Coronavirus vaccine reaches Antarctica
SANTIAGO (AFP) – The coronavirus vaccine has reached Antarctica after Chile immunised 49 people on the continent, the South American country’s air force said on Wednesday (March 17).
Chile’s immunisation programme has received many plaudits as authorities have managed to give five million people – almost a third of the population – at least one vaccine dose.
And on Sunday, it even started immunising members of the armed forces and scientific researchers stationed at the Presidente Eduardo Frei Montalva air base in Antarctica, with a further 53 people at the base set to receive their first dose in the coming days.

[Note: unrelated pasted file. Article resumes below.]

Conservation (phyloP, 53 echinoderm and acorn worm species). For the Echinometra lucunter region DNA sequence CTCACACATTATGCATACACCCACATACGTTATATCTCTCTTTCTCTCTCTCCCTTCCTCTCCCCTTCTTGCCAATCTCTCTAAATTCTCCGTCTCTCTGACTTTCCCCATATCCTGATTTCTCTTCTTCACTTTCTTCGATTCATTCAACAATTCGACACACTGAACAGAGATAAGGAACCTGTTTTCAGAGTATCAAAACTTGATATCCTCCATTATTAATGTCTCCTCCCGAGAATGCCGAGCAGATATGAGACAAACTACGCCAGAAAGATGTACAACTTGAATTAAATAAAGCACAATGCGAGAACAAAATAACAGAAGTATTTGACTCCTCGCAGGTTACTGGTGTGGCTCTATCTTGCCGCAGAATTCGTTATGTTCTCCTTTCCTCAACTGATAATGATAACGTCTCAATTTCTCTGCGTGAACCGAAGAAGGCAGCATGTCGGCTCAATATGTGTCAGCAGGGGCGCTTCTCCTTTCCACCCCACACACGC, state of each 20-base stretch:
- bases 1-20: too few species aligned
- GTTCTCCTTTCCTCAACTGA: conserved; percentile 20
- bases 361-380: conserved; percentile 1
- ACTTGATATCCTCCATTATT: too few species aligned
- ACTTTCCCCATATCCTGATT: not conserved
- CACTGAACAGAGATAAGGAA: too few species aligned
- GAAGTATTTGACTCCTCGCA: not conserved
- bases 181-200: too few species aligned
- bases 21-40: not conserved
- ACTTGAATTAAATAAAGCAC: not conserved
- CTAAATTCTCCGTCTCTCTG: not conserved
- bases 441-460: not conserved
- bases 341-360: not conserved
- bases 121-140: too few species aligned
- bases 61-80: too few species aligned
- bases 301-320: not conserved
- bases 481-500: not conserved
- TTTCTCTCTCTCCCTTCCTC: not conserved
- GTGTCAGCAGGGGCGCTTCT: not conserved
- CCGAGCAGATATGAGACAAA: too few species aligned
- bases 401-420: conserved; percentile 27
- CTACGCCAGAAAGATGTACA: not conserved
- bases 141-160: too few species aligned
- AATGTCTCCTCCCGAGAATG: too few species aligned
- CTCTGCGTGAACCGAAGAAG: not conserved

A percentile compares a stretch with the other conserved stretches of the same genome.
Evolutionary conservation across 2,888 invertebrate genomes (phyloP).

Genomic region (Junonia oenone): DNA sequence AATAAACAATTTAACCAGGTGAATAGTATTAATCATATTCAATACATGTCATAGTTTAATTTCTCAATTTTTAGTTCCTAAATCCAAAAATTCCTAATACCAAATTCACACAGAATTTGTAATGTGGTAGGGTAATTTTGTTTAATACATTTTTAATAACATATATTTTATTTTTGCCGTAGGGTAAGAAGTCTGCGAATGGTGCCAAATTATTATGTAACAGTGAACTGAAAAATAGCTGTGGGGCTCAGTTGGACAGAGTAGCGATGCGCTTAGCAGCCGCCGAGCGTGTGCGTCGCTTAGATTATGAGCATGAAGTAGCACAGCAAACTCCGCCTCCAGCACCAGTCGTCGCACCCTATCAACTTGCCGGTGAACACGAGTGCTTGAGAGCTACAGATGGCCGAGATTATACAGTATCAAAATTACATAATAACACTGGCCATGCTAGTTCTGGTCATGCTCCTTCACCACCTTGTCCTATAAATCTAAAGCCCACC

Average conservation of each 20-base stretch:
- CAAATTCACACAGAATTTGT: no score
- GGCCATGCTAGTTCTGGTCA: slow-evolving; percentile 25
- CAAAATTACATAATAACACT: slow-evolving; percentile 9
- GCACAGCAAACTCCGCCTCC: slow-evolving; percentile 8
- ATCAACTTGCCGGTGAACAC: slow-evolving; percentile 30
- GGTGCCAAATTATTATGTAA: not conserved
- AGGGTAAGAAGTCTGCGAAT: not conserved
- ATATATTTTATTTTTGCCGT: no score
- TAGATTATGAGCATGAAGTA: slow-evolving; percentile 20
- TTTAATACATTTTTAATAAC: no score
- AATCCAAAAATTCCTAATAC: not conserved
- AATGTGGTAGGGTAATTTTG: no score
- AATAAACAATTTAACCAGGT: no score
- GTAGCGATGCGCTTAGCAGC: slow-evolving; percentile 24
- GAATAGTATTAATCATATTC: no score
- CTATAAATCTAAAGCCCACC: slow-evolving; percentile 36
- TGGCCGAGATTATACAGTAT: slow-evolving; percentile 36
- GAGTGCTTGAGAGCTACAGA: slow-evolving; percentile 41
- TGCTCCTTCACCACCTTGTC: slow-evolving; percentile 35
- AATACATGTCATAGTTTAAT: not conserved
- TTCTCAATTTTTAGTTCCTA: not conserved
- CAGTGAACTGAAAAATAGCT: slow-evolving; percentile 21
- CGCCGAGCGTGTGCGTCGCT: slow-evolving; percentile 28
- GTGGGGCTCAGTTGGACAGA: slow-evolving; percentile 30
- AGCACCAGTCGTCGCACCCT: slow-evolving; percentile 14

None of those vaccinated, all aged between 25 and 58, “have shown any allergic reaction of any type,” Dr Victor Videla, the doctor in charge of the immunisation programme, told AFP.
People stationed at two other Chilean bases in Antarctica are due to receive their first doses, but those were delayed by adverse weather conditions, Dr Videla said.
Antarctica was one of the last places on Earth to be affected by the virus, but on Dec 21, an outbreak was reported at a Chilean army base, with 36 people infected.
To protect the continent, all tourist visits to Antarctica were cancelled, unessential personnel were evacuated and contact between the 40 international bases in the area was prohibited.
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